Monday was washing day. The village echoed to the thumping of the "poss-sticks" in the "poss-tubs". Hot water was ladled from the big pot (with the fire roaring beneath it) and was quickly refilled with cold to boil again, into the poss-tub. Clothes were shaken out and dropped into the tub. After a soaking they were thumped with a huge wooden instrument weighing about 20 lbs, to force out the dirt. This washing took all day, for having beaten out the dirt the clothes had to be rinsed in more clean hot water. They were then put through a large iron mangle with two wooden rollers and the excess water was squeezed out. Drying was the next problem. If it was a fine day, the washing was carried into the back lane in a large wicker basket. It may be interesting to note that in 1850, the Johnsons of Barlow were basket makers; where they carried out their business I have yet to find out.

The clothes were then hung on a line which stretched across the lane. Many a hawker was verbally assaulted as he tried to lead his horse and cart down the lane. We children, having seen someone enter the lane, took great delight in running to tell the woman whose washing was about to be attacked. The ensuing verbal battle was well worth watching and hearing.

If it was raining then it meant drying indoors causing much friction between parents and children as the steaming clothes fouled the atmosphere of the whole house. Poor Mother! Having dried the clothes she then had the ironing to contend with. Today, an electric iron makes fairly light work of ironing. Then mothers had to use a solid flat-bottomed iron. This was put on the fire till it was hot. The woman then shook a drop of water on it or spat on it and watched it sizzle and shoot off, from this she gauged the heat of the iron. Every few minutes the iron had to be reheated. The washing was a full day's work especially if there was a big family of children. Daughters were expected to help and even boys have been known to turn the mangle.

This was not often however, as boys were regarded as potential "bread winners" and were molly-coddled unlike the poor daughters.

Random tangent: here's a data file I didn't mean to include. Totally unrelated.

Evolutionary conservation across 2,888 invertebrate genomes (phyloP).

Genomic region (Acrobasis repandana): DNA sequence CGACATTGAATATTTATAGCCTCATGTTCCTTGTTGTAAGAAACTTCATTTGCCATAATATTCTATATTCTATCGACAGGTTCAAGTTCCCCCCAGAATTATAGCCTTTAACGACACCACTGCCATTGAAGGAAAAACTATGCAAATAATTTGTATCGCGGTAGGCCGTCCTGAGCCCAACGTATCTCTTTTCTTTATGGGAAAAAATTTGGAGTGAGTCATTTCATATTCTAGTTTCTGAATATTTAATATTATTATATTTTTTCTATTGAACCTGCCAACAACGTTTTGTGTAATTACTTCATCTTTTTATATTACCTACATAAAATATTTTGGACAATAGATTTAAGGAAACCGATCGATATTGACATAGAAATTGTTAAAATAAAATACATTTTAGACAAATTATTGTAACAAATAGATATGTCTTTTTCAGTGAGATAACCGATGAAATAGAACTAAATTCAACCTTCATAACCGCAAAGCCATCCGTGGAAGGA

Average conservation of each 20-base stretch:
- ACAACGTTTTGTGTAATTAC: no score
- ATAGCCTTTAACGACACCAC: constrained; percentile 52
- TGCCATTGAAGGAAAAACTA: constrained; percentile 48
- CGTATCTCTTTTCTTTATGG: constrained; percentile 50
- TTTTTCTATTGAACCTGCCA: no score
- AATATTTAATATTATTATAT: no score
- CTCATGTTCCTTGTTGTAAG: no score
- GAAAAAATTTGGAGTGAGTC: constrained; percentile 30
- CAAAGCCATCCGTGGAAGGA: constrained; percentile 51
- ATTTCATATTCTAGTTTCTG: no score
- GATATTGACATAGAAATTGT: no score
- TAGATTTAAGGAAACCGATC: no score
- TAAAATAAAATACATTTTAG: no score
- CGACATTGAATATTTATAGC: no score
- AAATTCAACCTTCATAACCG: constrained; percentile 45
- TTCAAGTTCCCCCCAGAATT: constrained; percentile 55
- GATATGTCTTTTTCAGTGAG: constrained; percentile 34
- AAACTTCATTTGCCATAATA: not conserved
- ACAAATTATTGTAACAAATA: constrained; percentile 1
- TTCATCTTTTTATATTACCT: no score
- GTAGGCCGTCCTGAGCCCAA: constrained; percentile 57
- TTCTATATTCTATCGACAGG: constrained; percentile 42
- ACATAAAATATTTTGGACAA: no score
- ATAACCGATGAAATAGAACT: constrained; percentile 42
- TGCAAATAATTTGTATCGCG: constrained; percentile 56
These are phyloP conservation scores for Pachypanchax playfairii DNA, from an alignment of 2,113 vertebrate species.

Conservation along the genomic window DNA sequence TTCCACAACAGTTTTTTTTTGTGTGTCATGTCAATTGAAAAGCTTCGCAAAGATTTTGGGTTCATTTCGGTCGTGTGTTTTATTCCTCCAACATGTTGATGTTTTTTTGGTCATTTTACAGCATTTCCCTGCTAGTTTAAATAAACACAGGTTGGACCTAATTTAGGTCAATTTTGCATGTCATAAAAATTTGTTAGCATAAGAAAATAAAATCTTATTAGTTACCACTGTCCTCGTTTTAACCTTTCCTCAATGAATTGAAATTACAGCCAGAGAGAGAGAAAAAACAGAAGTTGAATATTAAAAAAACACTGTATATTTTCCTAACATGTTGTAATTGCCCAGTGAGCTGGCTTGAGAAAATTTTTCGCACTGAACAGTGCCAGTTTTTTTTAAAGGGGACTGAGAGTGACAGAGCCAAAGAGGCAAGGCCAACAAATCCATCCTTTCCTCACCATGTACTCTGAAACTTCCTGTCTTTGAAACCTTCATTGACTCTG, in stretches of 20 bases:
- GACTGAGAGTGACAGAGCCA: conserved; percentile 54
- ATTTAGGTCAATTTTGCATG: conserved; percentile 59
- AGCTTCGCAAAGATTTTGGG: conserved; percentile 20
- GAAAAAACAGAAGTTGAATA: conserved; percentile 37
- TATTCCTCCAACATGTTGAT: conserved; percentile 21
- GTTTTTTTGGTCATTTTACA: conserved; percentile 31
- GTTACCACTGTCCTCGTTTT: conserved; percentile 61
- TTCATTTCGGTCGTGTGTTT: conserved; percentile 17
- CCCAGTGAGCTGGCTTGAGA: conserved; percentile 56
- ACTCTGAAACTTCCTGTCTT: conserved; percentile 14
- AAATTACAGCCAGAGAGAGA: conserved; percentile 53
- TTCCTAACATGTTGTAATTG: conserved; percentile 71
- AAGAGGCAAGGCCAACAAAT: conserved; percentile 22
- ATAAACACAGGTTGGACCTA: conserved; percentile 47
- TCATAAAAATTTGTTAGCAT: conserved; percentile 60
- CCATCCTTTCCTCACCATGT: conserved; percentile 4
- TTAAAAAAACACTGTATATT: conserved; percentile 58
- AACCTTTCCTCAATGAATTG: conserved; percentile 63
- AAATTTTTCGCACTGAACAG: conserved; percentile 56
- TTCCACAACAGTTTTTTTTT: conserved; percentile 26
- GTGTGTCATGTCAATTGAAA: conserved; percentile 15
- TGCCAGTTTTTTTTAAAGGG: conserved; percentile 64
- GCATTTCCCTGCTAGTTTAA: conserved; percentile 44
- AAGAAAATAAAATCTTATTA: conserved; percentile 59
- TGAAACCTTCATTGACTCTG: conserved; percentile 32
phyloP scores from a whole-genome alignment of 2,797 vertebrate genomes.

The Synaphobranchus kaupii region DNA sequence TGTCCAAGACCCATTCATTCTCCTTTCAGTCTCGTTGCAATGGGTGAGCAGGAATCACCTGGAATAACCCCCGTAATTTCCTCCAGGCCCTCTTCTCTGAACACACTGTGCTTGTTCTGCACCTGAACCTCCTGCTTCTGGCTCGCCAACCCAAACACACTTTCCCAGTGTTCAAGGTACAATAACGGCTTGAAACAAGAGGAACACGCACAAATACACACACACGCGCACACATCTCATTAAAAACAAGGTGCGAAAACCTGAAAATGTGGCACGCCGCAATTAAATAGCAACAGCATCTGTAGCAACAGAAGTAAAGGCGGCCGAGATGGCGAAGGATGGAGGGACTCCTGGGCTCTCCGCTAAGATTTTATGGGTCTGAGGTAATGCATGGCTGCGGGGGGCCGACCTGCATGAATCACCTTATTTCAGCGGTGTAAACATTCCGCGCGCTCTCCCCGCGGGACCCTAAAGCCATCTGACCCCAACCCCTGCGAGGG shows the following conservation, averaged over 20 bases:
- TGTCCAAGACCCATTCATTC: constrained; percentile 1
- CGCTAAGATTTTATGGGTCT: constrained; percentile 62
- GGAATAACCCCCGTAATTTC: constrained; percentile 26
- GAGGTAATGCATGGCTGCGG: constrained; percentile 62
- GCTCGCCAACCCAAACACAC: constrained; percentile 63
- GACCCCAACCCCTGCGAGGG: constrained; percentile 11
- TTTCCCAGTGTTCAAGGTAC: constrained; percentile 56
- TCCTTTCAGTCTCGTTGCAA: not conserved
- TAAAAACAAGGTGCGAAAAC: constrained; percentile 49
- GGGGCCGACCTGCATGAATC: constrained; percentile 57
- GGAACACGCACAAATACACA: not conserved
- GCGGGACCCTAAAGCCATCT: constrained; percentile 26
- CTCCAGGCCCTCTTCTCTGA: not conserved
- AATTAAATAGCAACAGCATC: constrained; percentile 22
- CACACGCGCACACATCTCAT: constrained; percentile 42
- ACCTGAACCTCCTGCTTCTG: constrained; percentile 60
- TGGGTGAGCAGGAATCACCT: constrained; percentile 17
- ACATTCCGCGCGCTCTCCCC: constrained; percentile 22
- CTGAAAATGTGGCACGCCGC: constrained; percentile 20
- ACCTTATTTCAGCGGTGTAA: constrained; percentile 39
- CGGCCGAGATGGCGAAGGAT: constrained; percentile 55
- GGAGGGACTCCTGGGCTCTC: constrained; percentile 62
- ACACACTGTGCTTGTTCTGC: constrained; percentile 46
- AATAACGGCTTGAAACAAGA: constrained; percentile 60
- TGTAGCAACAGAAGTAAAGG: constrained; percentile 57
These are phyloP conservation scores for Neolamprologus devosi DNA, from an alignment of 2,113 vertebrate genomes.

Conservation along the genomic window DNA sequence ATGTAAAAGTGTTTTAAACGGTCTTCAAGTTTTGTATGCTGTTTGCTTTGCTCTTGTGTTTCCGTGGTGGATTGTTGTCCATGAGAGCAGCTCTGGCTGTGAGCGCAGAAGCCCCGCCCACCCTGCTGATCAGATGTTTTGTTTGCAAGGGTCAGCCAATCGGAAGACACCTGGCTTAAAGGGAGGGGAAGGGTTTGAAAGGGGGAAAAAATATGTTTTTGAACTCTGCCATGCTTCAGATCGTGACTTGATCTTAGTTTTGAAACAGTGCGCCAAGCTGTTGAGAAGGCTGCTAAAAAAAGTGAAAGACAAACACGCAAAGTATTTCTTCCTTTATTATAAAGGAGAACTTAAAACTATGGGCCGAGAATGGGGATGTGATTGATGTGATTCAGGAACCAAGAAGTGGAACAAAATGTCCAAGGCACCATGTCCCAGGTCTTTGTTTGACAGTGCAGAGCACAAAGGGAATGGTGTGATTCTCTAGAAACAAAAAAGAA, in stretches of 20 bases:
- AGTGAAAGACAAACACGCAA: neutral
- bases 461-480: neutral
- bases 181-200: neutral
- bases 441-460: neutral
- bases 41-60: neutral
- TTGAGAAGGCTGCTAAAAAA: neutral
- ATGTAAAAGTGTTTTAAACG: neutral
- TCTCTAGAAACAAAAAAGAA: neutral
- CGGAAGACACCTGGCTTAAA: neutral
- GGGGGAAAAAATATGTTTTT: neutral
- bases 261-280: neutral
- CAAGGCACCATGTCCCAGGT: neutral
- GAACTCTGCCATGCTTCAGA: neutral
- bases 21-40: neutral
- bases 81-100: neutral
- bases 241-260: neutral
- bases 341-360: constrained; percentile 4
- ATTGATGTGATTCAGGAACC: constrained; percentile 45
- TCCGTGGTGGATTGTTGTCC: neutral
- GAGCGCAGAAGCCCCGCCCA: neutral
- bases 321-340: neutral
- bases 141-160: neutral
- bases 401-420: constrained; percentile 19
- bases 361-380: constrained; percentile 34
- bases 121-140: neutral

Dinner on Wash Days was always cold-warmed-up. The meat and vegetables left over from Sunday lunch were fried together in a large iron frying pan and it was enjoyed by all. Looking back to those days I feel very guilty, for when I was on holiday I seldom offered to help Mother on a washing day, but disappeared to the woods or fields till the call of the "inner man" brought me home to wolf down the fried feast and some slices of lovely home-made bread.

Mother was also the nurse. It cost money to call out the dcctor, who lived at High Spen. Doctor Mary Livingstone was the doctor and she was absolutely worshipped by all and sundry. She knew all her patients and was quite happy to put a bet on a horse with some patient "backer". Every home had its own medicine chest and without fail it would contain Aspirins, Syrup of Figs, Ex-lax, Camphorated oil, Vick, Wintergreen, Fennings Fever Cure, Scott's Emulsion, Malt and Cod Liver Oil. Many people of those days will still remember the daily dose of Cod Liver Oil and Malt.

The school doctor examined each child and parents dreaded the results. If a child was thought to have T.B. (which was rife) he had to attend Whickham Chest Clinic. This meant that if a mother didn't have the few pennies needed to bus from High Spen to Swalwell Bridge, the family had to walk. It is a long walk from Barlow to Winlaton Mill then to Swalwell Bridge and up the hill to Whickham. Being a hospital you then had a long wait before retracing your steps all the way back home. I know only too well. I went with the familv for inspection. Fortunately we were all negative so Mother's steps on the return journey were much lighter.

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© Copyright 2000 Alex Johnson